MIYAUCHI Taisuke Professor
Research Subject

Sociological study on nature, community, environmental policy and participation. Development sociological study on migration, livelihood and labour in the Solomon Islands.

Research Fields
environmental sociology, development sociology, regional sociology
Faculty - Division / Research Group / Laboratory
Division of Human Sciences / Research Group of Regional Science / Laboratory of Regional Science
Graduate School - Division / Department / Laboratory
Division of Human Sciences / Department of Regional Science / Laboratory of Regional Science
School - Course / Laboratory
Division of Humanities and Human Sciences / Course of Human Sciences / Laboratory of Regional Science

Office/Lab: E202
TEL: +81-11-706-4150
FAX: +81-11-706-4150
Email: miyauchi(at)let.hokudai.ac.jp
Replace “(at)” with “@” when sending email.

Foreign exchange students who want to be research students (including Japanese residents) should apply for the designated period in accordance with the “Research Student Application Guidelines”. Even if you send an email directly to the staff, there is no reply.
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Laboratory of Regional ScienceMIYAUCHI Taisuke Professor

Shedding light on small communities based on information obtained through field work

The discipline of environmental sociology arose in Japan as a reaction to the environmental catastrophe of Minamata disease. It addresses the environment not through conventional scientific approaches, but from the perspective of social mechanisms. It’s particularly important that researchers in this field should hold the same perspectives as held by ordinary people.

Our research is largely based on field work. Students experience the profundity and fascination of field work through a series of experiences, including prior information gathering, onsite relationship-building, interviews and after-action analyses. Our ultimate goal is to highlight affairs and issues happening in actual small communities, not in society as a whole as seen in the media.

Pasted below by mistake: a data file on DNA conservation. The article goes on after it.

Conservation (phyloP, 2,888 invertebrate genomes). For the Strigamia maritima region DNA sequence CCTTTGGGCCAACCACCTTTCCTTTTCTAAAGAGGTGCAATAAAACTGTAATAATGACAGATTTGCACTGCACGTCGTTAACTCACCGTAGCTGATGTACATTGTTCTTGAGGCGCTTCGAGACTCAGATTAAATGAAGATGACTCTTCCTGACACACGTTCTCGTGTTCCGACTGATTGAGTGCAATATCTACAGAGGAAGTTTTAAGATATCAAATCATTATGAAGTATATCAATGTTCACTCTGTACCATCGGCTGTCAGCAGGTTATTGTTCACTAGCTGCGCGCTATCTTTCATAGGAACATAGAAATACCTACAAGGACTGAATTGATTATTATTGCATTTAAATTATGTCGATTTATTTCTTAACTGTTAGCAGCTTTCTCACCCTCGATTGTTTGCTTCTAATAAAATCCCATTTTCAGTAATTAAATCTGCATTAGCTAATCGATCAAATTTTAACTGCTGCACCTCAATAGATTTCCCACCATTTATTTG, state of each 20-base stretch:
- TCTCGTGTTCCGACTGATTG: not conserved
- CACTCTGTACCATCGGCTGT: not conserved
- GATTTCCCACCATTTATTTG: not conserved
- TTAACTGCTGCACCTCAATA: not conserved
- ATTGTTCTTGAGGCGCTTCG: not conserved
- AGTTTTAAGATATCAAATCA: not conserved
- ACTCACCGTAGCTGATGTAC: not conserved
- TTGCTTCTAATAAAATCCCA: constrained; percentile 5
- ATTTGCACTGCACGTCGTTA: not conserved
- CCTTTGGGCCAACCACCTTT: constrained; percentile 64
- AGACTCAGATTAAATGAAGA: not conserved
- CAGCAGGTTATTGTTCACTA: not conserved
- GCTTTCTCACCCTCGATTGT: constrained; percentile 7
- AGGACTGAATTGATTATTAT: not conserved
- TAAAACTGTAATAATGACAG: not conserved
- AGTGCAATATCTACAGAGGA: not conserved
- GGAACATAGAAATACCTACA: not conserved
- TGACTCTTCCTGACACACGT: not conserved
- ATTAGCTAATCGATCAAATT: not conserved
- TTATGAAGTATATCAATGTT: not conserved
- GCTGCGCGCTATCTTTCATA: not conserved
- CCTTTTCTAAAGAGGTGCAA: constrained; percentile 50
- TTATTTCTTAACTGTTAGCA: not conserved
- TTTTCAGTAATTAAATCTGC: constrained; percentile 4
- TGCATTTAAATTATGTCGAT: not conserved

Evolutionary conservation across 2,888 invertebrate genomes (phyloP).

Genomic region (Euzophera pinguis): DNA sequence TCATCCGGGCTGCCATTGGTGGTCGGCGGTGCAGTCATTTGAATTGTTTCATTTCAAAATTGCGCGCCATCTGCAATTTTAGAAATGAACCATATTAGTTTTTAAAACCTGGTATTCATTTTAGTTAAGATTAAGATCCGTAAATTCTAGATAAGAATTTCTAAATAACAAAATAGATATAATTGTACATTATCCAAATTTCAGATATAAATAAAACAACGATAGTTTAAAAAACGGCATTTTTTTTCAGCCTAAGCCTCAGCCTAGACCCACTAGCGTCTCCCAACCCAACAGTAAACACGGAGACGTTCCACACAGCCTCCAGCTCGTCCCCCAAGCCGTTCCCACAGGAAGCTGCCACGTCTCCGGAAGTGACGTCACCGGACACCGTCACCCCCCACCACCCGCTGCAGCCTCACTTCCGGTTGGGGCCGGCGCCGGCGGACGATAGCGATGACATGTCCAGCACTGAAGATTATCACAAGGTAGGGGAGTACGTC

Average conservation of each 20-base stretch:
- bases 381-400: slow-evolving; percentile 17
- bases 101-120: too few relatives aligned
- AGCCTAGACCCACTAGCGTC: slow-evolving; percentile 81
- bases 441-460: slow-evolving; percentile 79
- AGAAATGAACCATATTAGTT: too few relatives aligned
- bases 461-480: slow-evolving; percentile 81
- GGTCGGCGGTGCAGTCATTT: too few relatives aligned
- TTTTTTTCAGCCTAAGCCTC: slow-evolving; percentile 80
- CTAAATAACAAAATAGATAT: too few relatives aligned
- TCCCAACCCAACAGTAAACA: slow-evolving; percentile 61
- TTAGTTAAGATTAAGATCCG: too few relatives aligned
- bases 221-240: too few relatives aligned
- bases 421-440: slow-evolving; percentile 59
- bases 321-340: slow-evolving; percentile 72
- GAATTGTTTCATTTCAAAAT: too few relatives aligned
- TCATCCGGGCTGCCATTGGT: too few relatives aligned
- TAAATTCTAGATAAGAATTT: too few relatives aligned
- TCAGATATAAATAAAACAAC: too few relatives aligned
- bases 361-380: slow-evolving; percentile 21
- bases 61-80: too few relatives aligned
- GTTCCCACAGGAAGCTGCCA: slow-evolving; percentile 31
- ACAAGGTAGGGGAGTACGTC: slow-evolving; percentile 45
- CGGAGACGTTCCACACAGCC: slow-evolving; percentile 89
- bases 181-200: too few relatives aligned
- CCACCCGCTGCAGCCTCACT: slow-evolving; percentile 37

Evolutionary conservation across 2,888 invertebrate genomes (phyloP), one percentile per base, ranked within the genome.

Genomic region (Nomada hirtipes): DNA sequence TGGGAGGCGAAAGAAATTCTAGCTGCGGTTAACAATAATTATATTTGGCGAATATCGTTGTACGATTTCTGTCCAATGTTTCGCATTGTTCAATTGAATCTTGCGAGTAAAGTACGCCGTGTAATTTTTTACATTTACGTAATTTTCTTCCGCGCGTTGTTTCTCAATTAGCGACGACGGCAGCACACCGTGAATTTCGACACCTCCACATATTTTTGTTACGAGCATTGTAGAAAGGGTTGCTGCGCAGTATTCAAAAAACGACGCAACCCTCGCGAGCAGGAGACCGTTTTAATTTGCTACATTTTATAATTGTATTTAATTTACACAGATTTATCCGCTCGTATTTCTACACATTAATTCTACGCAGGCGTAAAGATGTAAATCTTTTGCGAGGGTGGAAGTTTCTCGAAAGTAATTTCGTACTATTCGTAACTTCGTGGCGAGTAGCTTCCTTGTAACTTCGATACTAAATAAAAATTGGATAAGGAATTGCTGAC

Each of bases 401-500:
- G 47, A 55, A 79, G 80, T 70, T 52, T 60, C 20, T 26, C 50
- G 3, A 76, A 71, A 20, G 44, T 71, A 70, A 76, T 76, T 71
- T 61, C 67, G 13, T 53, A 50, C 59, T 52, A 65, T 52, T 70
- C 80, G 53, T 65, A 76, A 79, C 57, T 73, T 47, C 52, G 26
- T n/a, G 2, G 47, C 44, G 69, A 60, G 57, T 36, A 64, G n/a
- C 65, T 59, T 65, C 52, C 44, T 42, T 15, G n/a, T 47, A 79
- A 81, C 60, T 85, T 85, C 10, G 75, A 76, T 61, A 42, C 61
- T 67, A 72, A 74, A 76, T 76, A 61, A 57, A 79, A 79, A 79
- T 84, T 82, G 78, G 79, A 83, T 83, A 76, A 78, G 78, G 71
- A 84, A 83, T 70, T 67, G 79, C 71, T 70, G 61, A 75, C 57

The Solomon Islands in the South Pacific, which professor Miyauchi has been visiting for 18 years. Walking in the forests there, you can encounter intact nature, artificially planted vegetation and semi-domesticated plants.

The diversity of a university has become a new incentive for conducting the next research.
A research environment complete with human resources and facilities

Hokkaido University, which is blessed with the advantages specific to a university, is an ideal learning environment for environmental sociologists. With various research realms related to the environment, the university has a surprising number of researchers specializing in natural science and social science. Symposiums and seminars that have fused various fields are frequently held, providing opportunities where participants can learn about new incentives for working on the next research.

The university also has a vast, precious library collection, including documents from the prewar period, in which I was able to find literature I’d long been looking for. The latest facilities that allow researchers to read electronic journals are available. The finest research environment in Japan, one blessed with excellent human resources and advanced facilities, will encourage aspiring students to become involved in research on sociology.


We welcome students who are motivated to conduct sociological research related to the environment and local communities. My laboratory conducts sociological research on community regeneration and the conservation of nature and landscape as well as that on socio-ecological systems and life history.

Students in a master’s program study sociological theories related to the environment and communities as well as qualitative research methods. They are supposed to set their own research themes, conduct fieldwork and work on master’s papers. They also learn about theories and methods through seminars, workshops and private guidance to complete their master’s theses. The laboratory of regional science has fieldworkers specializing in sociology, ecology and geography, enabling students to interact with each other.

Undergraduate students conduct fieldwork in seminars and read literature related to community development. They also learn how to analyze qualitative data. We cordially welcome students who are interested in fieldwork, nature and communities.